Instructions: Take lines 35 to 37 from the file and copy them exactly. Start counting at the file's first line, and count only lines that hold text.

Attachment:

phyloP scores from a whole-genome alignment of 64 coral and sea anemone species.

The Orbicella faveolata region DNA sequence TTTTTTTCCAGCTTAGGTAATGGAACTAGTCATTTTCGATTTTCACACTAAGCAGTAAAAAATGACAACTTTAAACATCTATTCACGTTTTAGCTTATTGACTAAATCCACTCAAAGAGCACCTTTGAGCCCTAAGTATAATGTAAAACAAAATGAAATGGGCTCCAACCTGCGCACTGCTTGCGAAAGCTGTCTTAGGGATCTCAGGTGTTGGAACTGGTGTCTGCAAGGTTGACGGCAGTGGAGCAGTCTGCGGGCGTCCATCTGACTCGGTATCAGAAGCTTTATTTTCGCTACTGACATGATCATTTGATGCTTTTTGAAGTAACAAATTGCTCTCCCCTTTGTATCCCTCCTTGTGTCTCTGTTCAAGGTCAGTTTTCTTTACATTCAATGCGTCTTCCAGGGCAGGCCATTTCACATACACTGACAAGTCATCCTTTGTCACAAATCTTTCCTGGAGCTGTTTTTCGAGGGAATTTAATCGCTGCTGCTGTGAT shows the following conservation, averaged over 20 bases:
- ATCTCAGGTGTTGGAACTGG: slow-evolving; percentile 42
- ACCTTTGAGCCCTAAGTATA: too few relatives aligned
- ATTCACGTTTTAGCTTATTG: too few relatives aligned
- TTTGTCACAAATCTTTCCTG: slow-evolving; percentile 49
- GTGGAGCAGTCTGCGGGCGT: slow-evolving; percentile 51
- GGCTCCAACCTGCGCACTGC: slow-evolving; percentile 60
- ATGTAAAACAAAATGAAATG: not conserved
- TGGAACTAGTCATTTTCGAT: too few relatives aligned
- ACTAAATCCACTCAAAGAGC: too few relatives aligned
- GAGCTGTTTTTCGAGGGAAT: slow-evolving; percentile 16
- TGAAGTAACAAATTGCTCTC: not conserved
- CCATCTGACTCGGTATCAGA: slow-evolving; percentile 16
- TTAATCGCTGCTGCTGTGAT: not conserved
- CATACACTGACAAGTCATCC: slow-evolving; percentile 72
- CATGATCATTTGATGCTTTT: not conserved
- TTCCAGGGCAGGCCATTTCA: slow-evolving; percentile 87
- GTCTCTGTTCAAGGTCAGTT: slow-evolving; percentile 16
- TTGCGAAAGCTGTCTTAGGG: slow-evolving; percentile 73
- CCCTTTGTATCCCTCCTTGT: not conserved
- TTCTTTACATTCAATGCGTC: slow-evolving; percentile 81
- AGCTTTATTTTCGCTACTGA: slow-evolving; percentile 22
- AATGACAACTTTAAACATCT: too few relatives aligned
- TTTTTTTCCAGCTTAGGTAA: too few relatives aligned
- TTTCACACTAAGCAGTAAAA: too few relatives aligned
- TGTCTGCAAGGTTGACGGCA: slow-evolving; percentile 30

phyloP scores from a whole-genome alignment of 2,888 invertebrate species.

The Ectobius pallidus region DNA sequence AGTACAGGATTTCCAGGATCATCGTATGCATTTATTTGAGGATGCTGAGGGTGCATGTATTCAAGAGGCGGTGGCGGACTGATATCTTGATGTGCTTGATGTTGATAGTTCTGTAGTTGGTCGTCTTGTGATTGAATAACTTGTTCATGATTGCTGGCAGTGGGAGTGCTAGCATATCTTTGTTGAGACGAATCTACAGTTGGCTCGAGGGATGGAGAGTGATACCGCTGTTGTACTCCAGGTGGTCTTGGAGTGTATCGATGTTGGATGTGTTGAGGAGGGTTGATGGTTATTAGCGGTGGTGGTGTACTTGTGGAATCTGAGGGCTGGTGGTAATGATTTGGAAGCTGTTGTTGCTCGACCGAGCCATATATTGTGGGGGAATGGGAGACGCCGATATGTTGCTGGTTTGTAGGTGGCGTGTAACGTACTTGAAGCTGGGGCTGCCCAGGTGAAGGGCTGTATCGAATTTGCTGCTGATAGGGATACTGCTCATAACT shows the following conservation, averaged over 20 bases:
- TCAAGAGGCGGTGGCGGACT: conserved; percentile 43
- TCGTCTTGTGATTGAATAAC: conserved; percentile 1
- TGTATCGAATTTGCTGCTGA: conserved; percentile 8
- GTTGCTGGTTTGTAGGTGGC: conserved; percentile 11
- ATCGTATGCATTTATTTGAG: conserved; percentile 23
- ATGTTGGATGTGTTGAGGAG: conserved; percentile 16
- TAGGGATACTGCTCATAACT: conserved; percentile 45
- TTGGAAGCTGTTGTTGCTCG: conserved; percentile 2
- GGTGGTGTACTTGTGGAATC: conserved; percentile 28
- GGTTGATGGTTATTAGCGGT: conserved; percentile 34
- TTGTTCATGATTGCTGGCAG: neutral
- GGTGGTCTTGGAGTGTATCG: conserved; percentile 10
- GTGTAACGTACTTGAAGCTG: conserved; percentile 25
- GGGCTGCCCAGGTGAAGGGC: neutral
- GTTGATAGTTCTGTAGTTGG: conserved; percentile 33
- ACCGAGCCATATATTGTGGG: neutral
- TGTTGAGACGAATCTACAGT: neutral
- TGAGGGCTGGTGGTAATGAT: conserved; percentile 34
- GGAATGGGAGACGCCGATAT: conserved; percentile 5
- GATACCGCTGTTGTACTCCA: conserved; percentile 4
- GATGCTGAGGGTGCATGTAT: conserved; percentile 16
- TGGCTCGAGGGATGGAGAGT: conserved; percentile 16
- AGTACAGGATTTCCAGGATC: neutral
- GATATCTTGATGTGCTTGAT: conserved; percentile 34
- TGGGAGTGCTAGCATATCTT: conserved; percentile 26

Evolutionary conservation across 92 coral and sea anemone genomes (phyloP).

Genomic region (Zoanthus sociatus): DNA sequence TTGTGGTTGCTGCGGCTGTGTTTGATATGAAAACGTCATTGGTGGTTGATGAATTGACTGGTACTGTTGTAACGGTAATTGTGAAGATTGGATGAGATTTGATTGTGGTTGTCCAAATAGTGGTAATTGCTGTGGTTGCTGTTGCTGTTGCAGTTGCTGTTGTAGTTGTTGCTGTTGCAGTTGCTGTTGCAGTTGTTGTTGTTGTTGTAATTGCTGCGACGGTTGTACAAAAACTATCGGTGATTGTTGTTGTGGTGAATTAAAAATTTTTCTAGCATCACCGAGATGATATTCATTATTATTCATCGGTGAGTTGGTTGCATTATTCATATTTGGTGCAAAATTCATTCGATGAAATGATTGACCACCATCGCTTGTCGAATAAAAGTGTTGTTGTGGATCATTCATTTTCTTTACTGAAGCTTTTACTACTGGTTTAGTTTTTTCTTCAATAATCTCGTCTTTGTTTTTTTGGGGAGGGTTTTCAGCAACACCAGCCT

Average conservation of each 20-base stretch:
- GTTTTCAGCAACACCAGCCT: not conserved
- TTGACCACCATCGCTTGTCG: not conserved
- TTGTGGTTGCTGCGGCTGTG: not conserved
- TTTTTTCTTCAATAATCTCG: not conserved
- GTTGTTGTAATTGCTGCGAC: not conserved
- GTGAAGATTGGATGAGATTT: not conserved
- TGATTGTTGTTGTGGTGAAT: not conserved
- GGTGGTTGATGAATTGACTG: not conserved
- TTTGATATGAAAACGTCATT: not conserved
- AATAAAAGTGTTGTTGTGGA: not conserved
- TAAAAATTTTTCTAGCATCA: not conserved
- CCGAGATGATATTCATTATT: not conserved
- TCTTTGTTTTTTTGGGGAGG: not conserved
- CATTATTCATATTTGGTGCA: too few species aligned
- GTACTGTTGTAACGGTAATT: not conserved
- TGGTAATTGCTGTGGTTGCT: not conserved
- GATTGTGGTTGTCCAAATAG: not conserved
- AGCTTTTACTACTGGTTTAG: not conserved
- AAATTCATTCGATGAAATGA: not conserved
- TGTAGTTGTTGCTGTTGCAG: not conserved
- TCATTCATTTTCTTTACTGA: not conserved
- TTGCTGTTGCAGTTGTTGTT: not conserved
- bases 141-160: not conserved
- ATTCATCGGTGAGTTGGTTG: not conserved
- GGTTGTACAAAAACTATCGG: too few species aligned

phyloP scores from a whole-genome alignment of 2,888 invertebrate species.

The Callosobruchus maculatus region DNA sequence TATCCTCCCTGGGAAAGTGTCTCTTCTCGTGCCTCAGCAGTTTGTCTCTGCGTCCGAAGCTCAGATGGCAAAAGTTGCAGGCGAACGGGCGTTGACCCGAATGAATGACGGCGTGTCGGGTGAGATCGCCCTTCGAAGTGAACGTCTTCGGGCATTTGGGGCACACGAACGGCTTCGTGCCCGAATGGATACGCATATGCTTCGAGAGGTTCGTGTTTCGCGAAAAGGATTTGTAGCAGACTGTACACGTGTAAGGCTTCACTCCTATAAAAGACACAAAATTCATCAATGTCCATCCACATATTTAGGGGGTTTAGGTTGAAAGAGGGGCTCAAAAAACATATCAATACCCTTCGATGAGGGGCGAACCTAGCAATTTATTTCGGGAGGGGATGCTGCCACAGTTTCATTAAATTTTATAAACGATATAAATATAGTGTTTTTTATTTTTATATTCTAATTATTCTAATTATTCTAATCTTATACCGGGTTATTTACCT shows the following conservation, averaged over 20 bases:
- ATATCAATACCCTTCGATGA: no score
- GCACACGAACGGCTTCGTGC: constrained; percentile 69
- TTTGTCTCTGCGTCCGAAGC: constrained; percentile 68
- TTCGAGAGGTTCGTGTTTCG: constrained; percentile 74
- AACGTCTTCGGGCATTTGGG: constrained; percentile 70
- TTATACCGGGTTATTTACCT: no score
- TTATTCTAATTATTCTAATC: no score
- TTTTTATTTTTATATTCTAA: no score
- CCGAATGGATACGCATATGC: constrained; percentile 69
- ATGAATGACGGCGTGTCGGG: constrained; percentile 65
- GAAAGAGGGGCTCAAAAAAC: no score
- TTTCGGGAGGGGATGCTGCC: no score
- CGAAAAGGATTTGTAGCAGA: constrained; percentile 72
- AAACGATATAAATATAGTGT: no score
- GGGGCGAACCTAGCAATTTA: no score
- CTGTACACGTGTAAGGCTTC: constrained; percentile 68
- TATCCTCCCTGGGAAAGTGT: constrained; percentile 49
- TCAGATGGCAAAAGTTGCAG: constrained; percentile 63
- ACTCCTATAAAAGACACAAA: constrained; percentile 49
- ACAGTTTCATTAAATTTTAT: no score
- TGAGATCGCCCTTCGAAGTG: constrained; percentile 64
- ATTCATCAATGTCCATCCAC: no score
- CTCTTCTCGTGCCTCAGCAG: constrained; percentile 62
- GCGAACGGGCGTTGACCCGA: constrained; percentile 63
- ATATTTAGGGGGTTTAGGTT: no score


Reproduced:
- ATGTTGGATGTGTTGAGGAG: conserved; percentile 16
- TAGGGATACTGCTCATAACT: conserved; percentile 45
- TTGGAAGCTGTTGTTGCTCG: conserved; percentile 2